The steadily rising tensions between the USA and Saudi Arabia over the disappearance of dissident journalist Jamal Khashoggi and the possibility of the Saudis reducing crude output in retaliation - which in turn would exacerbate a market already struggling to cope with shortfall from Iran - caused crude prices on Tuesday to rise again, albeit modestly.
State oil company Saudi Aramco plans to supply Indian buyers with an additional 4 million barrels of crude oil in November, several sources familiar with the matter said last week.
Meanwhile, the American Petroleum Institute, an industry trade group, will release its weekly estimate of US crude inventories late Tuesday, while the EIA's more closely followed report will follow Wednesday morning.
Saudi Arabia is the second largest supplier of crude to the USA, with only Canada sending more.
Diplomatic tensions surrounding the disappearance of journalist Jamal Khashoggi and fears Saudi Arabia could cut off its oil supply in retaliation had helped raise prices earlier this week.
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"I mean, it has the potential to really blow up and to send prices to numbers that I didn't think we'd see again in our lifetime".
Falih said oil prices would "easily be at the three digit range had it not been for the extra effort the kingdom has done over many years by investing in capacity and then unleashing that capacity, delivering barrels over last few months, reversing inventory draw down".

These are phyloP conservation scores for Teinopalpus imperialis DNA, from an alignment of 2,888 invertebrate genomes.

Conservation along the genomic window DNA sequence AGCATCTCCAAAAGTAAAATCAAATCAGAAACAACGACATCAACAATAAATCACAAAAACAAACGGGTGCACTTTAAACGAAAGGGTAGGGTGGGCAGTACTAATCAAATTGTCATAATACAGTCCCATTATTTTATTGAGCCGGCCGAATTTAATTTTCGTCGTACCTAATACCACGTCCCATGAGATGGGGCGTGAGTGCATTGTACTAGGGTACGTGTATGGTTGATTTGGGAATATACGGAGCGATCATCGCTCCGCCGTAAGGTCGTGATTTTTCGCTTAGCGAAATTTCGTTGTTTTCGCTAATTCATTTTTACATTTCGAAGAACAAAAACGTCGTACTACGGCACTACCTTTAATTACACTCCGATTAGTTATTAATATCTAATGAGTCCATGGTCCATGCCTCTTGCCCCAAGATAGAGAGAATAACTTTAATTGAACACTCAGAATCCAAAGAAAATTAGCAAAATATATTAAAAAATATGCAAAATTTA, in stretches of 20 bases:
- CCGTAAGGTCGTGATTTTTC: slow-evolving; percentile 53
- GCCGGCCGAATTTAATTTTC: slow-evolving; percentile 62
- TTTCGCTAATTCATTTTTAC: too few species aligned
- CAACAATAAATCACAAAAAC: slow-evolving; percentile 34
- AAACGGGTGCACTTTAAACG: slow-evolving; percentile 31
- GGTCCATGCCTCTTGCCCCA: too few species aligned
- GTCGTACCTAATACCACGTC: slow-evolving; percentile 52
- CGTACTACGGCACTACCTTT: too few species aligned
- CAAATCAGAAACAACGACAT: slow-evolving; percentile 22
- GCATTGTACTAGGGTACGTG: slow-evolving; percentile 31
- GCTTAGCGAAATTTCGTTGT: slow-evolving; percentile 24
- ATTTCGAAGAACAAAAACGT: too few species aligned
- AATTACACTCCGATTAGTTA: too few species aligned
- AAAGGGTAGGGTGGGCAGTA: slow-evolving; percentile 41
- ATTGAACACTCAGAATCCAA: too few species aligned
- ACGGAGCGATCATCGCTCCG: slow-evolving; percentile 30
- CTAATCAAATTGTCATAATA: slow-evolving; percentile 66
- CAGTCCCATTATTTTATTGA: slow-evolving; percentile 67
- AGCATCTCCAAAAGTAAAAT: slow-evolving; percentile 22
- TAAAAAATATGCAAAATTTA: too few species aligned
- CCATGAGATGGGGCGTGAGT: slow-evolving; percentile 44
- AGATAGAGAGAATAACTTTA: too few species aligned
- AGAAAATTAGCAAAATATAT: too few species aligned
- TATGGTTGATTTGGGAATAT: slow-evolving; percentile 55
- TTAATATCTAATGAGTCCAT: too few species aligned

"While some countries have stopped buying oil from Iran, we have found new partners", he was quoted as saying by Iran's IRIB broadcaster on October 15. Analysts in a Bloomberg survey forecast government data to show a 2.5-million-barrel gain.
Inventory data from the U.S. Energy Department's Energy Information Administration is due on Wednesday. The market has been supported by reports that Iranian crude exports may be falling faster than expected ahead of November 4, the date USA sanctions on the commodity are due to start.
"The impact of the inventory-jump weighed on the market and oil seems bearish", said Kaname Gokon, a trader in Japan.
On Monday, officials in the government and oil companies said Indian firms like International Olympic Committee have optional volumes built in their annual crude oil purchase contracts with suppliers like Saudi Arabia and Iraq that will be more than enough to make up for any shortfall in supplies from sanction-hit Iran. On Tuesday, crude oil futures ended up $0.14, or 0.2%, at $71.92 a barrel.